Six Legs Walking: Notes from an entomological life
Raised Voice Press, £12.99
Some people are born entomologists and some have entomology thrust upon them. Elizabeth Bernays belongs very much to the former category. In this series of essays, many of which have been published before but which together form a seamless whole, she describes her life from a “backward” child to becoming a renowned entomologist who, with her lifelong partner, Reg Chapman (of The Insects: Structure and Function fame), has travelled the world undertaking both applied and pure research mainly into insect feeding (what are the advantages for a grasshopper to be a specialist or generalist feeder? What are the factors that determine herbivore population dynamics?).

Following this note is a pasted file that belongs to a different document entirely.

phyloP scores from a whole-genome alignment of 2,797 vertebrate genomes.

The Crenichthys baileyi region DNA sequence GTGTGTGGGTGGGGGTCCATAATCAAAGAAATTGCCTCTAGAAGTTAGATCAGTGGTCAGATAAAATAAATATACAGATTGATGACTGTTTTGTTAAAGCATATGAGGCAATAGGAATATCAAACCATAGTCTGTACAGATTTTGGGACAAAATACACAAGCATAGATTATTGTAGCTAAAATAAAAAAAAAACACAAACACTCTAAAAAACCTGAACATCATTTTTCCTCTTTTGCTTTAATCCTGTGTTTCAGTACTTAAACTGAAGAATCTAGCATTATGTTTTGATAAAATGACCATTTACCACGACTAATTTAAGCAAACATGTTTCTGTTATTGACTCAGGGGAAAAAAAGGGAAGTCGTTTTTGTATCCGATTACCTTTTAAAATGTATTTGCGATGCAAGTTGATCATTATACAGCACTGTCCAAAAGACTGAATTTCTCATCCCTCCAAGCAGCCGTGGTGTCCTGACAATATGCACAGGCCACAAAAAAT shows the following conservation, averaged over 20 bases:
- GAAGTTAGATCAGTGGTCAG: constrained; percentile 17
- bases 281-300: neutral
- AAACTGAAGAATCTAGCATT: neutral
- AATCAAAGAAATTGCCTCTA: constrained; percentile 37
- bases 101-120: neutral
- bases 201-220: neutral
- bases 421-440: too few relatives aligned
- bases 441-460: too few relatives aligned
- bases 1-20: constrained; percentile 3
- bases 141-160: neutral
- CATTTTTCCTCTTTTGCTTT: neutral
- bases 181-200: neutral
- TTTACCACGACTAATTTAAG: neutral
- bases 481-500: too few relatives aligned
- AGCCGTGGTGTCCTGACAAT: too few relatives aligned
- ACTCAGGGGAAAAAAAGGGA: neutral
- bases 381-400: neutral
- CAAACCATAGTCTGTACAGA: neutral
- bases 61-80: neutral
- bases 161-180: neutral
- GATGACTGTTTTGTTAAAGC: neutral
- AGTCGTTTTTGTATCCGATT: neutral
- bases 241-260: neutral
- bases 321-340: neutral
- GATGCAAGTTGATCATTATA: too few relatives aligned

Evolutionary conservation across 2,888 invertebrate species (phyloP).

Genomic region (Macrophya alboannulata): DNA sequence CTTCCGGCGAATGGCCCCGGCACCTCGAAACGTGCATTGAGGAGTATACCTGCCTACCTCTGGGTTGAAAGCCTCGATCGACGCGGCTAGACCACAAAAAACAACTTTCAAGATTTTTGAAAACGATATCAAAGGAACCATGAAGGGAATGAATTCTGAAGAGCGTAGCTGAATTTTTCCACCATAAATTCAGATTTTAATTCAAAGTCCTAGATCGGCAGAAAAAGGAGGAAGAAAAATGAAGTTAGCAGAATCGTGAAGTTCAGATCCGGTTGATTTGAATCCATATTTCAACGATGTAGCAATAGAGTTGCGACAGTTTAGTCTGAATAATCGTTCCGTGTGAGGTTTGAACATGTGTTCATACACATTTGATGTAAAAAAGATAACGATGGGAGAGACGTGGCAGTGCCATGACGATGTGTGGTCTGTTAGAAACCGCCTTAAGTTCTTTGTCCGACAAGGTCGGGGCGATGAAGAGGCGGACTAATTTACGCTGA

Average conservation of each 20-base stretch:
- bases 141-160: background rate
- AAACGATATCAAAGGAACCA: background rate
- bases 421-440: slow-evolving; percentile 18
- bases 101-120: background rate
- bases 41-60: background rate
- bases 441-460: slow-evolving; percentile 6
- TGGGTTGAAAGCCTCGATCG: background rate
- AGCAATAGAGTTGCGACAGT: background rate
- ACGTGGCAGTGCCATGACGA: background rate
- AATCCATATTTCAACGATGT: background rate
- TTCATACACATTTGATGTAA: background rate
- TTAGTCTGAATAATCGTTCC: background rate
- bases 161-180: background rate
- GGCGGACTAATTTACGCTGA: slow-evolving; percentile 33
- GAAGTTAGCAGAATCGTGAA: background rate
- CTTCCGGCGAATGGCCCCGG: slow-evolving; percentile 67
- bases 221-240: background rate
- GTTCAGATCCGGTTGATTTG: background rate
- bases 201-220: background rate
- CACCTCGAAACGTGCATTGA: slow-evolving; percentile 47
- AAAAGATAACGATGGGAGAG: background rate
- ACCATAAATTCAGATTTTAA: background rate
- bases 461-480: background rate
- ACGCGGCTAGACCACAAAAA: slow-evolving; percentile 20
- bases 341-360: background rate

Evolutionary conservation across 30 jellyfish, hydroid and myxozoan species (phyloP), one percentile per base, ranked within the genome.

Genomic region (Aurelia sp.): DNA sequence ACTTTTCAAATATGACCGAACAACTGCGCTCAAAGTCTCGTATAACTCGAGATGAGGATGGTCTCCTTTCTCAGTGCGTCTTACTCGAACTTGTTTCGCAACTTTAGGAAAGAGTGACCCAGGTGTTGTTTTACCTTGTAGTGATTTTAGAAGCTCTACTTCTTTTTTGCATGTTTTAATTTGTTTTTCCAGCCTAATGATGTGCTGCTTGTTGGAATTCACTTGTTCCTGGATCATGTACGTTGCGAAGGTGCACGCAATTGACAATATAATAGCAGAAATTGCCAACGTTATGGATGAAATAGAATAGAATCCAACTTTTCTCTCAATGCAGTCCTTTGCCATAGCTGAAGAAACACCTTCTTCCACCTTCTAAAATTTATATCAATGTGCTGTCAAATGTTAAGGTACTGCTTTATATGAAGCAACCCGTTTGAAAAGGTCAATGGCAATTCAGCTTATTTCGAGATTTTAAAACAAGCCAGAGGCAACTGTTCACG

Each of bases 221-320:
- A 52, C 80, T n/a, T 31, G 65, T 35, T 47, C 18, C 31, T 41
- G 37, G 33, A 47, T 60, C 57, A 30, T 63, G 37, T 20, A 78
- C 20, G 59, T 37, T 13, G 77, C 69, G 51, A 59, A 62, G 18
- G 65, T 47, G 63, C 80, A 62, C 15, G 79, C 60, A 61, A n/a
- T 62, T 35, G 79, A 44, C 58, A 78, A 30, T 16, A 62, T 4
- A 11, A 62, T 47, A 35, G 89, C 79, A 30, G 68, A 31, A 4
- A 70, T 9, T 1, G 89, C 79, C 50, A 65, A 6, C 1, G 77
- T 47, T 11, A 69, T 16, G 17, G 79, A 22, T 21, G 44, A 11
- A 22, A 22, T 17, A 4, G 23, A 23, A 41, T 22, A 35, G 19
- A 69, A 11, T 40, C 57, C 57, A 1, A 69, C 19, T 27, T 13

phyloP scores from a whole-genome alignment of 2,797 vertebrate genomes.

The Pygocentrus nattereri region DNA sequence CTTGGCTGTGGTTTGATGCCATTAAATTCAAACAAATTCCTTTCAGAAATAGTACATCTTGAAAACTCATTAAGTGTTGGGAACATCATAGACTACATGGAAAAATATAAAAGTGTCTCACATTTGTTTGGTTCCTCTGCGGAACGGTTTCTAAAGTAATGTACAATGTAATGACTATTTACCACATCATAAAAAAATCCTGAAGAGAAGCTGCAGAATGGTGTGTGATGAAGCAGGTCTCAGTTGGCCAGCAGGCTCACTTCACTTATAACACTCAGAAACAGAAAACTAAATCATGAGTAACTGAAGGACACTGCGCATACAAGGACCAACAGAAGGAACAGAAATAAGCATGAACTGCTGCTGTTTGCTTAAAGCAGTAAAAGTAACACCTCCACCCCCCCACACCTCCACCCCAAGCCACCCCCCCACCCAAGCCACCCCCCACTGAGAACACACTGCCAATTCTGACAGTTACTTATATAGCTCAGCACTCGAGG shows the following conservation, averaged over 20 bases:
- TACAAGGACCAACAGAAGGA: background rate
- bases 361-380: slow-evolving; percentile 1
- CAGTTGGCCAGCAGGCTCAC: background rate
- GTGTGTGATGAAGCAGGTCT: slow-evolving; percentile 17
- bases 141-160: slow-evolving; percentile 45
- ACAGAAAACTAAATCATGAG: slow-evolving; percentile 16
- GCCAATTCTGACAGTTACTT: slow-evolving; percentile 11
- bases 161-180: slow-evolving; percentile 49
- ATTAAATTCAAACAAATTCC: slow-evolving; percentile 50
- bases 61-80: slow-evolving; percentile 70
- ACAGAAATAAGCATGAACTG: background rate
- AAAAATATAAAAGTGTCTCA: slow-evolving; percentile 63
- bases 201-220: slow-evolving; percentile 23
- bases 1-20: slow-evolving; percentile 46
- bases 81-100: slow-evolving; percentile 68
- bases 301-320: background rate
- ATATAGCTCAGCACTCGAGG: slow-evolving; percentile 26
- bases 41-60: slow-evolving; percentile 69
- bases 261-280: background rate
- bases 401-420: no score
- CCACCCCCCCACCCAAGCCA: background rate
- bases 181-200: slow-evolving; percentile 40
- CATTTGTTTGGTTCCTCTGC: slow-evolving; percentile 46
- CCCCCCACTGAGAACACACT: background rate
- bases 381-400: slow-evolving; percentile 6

Her insights into all things entomological form a backdrop to stories of the steamy Anti-Locust Research Centre in the swinging sixties (who would have known!) to Nigeria, India and, most recently, more serene reflections from the deserts of the US.
Although Six Legs Walking is not primarily a scientific primer, it is full of ideas that may stimulate scientists in other areas – I hope to start looking at host fidelity in mosquitos in greater depth as a result of her book.
Thanks to her writing ‘the cold skeleton of reason acquires living, rosy flesh and … science flourishes’, to quote Julien Offray de La Mettrie. It is very easy to read and scores very highly on the feel-good factor. Highly recommended.